Windows freezes or stops responding frequently
This page provides recommendations on what to do if your computer frequently freezes or completely halts. To determine if your computer is frozen, press the Num Lock button on the keyboard and watch if the Num Lock LED (light-emitting diode) turns off and on.
Software related issue
A computer locking up or freezing is often is caused by software related issues. If you are encountering lockups when the computer is opening a particular program, make sure you have all the latest updates for all running programs. You can find the latest updates for your software through the software developer or publisher.
If the computer has any malware, virus, or other malicious software, it can also cause many problems. How to remove a virus and malware from my computer.
Too many programs open
Each program or window you open on your computer takes a portion of its resources to keep running. If you have too many programs open at one time, your computer may be low on resources, and as a result, is freezing. Try only running one program at a time to make sure your freezing is not being caused by multiple programs running at the same time.
Driver related issue
A computer lock up can also be caused by outdated or corrupted drivers. For example, if there is an issue that exists with your video adapter drivers, your computer could lock up while playing a game.
First, make sure no errors exist in the Windows Device Manager by opening the Device Manager and verifying that no "Other Devices" are listed. You also want to check the device list to see if any of them have a yellow exclamation mark or red X next to them.
Next, make sure you have the latest drivers for all major devices in your computer (video, sound, modem, and network). For a list of driver-related help pages, see our drivers index.
Operating system related issue
Make sure your operating system has all of the latest updates installed on it.
If the computer processor is getting too hot, it can cause the computer to freeze. If you have heard any abnormal noises coming from your computer recently, such as a high squealing, it could indicate a failing fan.
Verify the power supply fan is working by examining the back of the computer and seeing if the fan is moving and moving smoothly. For the other fans in the computer, you have a few options. You can either open the computer and physically inspect them or, if the RPM (revolutions per minute) is mentioned in BIOS setup make sure it doesn't report any errors.
Laptop users can prop their laptop on a book to help air reach the bottom of the laptop and determine if it has a heat-related issues.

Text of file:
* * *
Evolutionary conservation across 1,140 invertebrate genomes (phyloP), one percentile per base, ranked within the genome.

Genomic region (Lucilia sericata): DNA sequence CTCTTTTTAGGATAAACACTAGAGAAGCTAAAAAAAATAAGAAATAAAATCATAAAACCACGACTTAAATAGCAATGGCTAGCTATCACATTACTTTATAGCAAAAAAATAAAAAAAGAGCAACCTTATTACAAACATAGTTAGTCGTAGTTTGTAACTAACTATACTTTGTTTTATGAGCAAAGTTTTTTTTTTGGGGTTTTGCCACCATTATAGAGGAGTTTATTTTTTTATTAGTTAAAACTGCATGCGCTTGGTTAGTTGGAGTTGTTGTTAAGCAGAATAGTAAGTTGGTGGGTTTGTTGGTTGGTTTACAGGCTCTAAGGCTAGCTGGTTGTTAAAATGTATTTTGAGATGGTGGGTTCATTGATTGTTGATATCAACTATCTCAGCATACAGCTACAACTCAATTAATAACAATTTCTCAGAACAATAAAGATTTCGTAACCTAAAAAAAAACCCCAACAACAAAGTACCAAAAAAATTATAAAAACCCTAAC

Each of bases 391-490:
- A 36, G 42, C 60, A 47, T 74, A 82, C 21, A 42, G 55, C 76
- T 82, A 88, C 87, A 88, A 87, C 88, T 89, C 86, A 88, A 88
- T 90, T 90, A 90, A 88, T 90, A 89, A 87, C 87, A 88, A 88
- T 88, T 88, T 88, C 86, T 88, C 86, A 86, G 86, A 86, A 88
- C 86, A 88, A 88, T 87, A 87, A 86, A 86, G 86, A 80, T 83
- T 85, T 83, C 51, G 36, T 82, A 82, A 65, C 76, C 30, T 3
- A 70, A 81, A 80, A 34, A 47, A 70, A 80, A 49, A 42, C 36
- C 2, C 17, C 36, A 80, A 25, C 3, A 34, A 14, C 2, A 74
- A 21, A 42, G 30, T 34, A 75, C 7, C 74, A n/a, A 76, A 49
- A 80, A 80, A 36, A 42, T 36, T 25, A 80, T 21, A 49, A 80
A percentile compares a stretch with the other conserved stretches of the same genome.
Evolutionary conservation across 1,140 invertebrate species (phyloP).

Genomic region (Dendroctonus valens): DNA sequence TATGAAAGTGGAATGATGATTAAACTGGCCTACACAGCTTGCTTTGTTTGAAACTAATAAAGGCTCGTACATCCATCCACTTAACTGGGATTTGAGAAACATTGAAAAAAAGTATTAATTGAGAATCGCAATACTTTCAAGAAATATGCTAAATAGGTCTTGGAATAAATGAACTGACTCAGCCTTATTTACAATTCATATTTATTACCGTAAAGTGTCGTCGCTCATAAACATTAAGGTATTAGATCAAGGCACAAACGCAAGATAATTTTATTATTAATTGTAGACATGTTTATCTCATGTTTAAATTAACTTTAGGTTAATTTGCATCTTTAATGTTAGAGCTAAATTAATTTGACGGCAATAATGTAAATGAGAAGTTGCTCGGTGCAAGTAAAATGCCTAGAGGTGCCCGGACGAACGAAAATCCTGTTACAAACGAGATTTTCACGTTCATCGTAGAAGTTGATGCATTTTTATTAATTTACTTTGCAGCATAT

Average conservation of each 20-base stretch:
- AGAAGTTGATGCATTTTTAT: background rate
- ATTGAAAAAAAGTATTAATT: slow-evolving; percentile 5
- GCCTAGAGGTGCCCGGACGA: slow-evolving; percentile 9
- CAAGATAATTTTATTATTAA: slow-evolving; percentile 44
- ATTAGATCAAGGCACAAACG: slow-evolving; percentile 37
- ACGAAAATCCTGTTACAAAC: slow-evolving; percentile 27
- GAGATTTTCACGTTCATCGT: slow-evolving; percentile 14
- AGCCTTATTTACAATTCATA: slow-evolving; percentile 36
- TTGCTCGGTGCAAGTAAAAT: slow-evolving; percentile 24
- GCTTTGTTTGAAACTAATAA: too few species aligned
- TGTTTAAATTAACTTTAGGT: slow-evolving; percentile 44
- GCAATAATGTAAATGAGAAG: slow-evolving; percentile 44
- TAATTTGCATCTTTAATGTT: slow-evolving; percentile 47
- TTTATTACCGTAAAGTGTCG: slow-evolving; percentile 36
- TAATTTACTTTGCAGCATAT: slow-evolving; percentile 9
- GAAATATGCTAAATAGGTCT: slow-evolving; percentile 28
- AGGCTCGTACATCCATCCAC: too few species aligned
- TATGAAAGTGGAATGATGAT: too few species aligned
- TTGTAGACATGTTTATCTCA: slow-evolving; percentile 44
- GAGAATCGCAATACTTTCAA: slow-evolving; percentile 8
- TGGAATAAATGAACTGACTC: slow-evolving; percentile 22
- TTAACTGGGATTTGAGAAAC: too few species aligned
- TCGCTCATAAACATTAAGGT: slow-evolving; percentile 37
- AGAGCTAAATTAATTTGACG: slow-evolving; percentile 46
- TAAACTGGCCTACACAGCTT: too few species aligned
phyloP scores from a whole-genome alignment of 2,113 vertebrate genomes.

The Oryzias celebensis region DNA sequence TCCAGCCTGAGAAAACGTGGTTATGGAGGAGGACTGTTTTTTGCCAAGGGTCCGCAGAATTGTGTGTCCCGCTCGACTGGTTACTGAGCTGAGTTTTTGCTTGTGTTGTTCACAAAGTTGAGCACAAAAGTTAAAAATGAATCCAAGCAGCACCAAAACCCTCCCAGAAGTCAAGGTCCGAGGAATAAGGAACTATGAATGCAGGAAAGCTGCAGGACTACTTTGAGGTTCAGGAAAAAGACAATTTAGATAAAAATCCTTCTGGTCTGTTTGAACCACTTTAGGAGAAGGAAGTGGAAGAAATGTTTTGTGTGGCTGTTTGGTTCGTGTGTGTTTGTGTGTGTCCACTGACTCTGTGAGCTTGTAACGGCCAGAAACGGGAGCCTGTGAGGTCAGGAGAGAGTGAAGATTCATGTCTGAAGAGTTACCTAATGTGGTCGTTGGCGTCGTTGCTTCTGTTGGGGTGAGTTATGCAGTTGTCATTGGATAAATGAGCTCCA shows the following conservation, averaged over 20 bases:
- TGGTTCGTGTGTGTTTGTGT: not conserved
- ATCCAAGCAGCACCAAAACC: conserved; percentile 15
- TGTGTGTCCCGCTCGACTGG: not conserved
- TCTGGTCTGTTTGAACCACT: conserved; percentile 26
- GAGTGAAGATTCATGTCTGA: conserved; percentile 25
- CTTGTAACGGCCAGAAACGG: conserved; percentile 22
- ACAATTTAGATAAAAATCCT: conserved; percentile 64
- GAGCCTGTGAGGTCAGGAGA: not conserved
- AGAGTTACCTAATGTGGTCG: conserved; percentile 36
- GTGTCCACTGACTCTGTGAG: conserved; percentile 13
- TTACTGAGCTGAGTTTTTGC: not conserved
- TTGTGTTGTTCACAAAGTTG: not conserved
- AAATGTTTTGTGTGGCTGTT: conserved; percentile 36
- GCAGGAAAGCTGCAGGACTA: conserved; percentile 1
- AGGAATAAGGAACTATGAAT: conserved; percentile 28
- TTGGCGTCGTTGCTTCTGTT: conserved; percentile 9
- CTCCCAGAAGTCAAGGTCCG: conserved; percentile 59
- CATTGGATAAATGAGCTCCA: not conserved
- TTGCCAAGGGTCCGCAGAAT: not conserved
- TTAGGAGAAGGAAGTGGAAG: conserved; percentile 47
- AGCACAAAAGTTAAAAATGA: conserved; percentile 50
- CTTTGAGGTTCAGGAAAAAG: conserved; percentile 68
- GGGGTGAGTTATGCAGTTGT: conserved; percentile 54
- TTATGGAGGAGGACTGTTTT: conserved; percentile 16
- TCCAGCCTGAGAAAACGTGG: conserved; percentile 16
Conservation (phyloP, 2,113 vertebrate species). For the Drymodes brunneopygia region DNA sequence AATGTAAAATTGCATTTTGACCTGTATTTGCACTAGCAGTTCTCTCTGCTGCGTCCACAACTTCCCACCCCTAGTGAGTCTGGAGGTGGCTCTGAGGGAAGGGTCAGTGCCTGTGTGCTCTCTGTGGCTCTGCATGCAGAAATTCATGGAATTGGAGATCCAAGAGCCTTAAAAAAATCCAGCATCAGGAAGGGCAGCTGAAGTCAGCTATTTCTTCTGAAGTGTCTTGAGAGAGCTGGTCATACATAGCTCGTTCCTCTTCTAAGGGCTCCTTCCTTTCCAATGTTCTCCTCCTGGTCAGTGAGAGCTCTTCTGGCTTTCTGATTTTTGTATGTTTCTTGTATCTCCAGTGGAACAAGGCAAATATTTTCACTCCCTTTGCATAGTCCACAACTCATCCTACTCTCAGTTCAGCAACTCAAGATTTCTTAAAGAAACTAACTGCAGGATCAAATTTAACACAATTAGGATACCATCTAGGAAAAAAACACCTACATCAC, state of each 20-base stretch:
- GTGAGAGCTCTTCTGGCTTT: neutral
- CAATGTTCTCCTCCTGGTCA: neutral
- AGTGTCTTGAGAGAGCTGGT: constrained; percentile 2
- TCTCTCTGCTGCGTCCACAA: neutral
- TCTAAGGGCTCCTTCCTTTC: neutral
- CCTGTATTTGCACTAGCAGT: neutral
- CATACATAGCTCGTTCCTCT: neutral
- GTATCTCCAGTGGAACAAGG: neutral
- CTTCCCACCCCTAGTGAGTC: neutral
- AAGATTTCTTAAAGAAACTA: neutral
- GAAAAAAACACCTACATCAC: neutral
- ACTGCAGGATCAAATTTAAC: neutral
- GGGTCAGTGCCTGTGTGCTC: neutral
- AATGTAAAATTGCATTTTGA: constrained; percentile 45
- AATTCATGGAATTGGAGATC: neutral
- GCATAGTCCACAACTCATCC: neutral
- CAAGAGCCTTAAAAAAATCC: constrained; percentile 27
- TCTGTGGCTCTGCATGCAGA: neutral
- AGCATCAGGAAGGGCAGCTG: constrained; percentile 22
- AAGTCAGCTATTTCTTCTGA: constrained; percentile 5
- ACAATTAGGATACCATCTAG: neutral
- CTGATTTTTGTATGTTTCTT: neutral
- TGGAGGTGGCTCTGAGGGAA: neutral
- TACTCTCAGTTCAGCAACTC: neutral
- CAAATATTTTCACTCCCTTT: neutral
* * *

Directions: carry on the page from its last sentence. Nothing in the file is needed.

Users may also be able to determine how hot their computer is by onboard thermal sensors. If your computer comes equipped with these sensors, make sure your CPU is not running too hot.
Several of the following suggestions require you to open your computer. While working inside of a computer, be aware of ESD (electrostatic discharge).
A hardware malfunction or misconfiguration can cause a computer to lock up. If you have recently added any new hardware into the computer, temporarily remove it to make sure it is not causing your issue.
Before attempting to remove any hardware, make sure the computer has no conflicts in Device Manager.
If you have not recently installed any new hardware, the next best solution is to remove certain components one by one. For example, you may remove your modem, network card, sound card, or any other expansion cards because they are unnecessary for the computer to operate. Run the computer without these cards to see if they're causing the issue. Also, try unplugging any peripheral (plugged in) devices one at a time to see if they're causing your issues.
A serious issue with Windows
If, after trying the above recommendations and the computer continues to lock up frequently, Windows is corrupt. Try running through the basic troubleshooting steps for your version of Windows on our basic troubleshooting page. If these additional steps do not resolve your issue, we suggest you back up all of your valuable information, and then erase and reinstall Windows.
If your computer turns off abnormally during or after the installation of your operating system, hardware components inside your computer may be malfunctioning. If so, the failing hardware is likely the RAM (random-access memory), CPU (central processing unit), motherboard, or power supply (in that order).
If you access the same parts from another computer known to be working, try swapping the parts to isolate the faulty hardware. Otherwise, you need to have the computer serviced.